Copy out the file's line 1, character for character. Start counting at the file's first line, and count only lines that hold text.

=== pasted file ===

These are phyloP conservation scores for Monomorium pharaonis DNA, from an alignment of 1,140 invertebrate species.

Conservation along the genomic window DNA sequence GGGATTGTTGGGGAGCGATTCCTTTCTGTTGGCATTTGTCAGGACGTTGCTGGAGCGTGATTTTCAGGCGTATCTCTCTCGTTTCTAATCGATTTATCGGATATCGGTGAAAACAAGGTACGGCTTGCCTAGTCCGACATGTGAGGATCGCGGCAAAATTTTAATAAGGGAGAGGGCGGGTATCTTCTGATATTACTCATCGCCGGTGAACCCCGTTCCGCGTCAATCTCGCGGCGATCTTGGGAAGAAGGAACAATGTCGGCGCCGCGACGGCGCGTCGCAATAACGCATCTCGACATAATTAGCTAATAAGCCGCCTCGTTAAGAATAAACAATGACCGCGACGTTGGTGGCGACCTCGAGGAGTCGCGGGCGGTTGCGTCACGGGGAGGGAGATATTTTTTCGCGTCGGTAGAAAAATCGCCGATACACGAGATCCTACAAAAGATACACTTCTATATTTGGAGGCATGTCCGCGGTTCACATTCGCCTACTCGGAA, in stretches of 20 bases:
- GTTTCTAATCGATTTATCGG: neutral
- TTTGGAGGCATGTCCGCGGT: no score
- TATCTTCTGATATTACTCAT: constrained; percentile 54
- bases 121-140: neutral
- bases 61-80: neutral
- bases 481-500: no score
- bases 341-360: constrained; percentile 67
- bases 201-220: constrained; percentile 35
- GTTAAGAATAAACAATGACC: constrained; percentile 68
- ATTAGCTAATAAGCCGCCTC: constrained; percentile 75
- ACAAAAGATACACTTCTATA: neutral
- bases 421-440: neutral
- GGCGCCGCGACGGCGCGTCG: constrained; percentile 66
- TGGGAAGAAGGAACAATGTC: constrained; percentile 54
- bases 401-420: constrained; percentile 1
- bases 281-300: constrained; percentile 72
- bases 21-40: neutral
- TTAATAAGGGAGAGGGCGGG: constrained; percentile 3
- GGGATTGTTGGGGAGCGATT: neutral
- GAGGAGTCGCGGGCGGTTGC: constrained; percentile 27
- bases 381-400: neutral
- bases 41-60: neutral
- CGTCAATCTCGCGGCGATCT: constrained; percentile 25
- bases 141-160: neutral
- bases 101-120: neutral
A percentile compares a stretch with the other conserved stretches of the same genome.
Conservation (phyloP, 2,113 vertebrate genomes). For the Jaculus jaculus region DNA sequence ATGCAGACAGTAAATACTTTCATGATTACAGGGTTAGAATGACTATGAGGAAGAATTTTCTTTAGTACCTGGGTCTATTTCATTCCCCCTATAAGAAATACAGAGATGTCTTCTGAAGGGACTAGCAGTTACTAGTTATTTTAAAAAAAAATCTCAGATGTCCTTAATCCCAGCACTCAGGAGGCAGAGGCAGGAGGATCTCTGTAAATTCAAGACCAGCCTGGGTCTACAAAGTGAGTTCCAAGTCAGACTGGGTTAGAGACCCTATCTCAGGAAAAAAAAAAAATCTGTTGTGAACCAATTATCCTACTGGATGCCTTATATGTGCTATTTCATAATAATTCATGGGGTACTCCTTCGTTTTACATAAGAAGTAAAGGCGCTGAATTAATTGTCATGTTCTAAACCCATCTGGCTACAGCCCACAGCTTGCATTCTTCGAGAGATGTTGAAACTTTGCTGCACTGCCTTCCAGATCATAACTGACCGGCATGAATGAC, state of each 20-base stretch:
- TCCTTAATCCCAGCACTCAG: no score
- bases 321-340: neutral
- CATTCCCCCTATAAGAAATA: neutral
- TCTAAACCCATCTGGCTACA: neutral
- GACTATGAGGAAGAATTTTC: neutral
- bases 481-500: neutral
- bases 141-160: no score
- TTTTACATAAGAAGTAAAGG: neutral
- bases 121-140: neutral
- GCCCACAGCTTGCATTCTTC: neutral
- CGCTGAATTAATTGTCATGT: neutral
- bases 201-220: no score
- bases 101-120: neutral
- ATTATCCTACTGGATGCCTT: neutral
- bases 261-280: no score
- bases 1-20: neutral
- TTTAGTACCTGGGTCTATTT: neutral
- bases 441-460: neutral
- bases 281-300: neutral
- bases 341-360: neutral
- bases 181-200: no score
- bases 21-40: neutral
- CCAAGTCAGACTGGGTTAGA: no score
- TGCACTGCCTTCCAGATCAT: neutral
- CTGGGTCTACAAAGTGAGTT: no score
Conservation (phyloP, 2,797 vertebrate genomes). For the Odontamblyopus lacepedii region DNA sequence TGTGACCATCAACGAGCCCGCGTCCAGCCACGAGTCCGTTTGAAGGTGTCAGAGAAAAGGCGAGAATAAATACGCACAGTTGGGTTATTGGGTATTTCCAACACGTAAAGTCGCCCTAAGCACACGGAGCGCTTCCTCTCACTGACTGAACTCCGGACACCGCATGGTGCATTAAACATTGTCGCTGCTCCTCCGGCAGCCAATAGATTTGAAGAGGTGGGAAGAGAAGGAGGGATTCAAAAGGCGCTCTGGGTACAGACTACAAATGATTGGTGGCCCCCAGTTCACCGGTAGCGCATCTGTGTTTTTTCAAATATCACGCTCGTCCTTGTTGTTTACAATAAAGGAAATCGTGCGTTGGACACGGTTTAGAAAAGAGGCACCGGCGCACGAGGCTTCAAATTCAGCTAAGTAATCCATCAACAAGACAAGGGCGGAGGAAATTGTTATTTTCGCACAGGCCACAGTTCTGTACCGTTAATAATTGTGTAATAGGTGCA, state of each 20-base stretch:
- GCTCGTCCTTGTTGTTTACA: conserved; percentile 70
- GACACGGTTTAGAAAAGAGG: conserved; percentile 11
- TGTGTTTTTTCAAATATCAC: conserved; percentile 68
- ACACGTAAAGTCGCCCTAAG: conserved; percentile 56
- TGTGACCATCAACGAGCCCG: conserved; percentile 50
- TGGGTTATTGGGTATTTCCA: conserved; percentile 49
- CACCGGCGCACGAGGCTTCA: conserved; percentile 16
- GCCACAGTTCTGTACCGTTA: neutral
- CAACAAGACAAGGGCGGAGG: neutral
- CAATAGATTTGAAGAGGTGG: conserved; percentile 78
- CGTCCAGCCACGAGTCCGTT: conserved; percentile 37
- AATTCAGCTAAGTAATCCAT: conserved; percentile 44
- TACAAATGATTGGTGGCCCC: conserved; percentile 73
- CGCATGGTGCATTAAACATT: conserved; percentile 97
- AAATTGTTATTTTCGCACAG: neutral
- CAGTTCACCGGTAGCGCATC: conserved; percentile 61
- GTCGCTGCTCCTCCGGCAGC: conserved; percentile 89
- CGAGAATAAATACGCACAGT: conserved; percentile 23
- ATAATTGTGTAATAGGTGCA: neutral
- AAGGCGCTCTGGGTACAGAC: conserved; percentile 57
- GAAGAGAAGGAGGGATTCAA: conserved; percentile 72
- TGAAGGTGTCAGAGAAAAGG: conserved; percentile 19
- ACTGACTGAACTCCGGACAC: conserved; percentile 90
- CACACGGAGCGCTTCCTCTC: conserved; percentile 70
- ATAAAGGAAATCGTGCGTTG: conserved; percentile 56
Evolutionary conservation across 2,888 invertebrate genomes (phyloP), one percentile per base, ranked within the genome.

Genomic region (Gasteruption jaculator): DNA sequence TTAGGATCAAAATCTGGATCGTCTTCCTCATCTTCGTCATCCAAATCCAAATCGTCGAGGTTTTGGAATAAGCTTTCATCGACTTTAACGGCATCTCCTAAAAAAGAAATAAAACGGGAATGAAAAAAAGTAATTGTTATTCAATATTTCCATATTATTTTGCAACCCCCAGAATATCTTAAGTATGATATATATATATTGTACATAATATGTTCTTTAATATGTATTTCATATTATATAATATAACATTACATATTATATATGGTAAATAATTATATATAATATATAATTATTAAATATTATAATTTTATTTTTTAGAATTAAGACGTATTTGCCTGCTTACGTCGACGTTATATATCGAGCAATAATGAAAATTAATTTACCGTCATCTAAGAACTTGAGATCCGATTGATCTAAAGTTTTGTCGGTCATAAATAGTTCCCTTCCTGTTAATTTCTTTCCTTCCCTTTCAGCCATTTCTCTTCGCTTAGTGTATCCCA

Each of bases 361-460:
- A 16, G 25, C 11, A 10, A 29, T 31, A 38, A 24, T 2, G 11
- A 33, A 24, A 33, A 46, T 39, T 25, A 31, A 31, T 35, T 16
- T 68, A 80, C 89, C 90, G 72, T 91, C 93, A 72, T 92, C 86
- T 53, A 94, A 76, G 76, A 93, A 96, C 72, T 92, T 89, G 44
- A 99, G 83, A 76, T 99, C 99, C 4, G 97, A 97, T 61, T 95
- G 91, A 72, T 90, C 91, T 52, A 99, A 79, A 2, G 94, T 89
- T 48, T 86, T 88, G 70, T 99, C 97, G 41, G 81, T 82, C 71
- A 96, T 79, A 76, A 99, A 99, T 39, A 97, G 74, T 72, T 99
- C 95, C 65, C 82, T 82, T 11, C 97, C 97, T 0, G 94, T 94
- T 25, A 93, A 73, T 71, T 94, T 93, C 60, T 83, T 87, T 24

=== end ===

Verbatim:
These are phyloP conservation scores for Monomorium pharaonis DNA, from an alignment of 1,140 invertebrate species.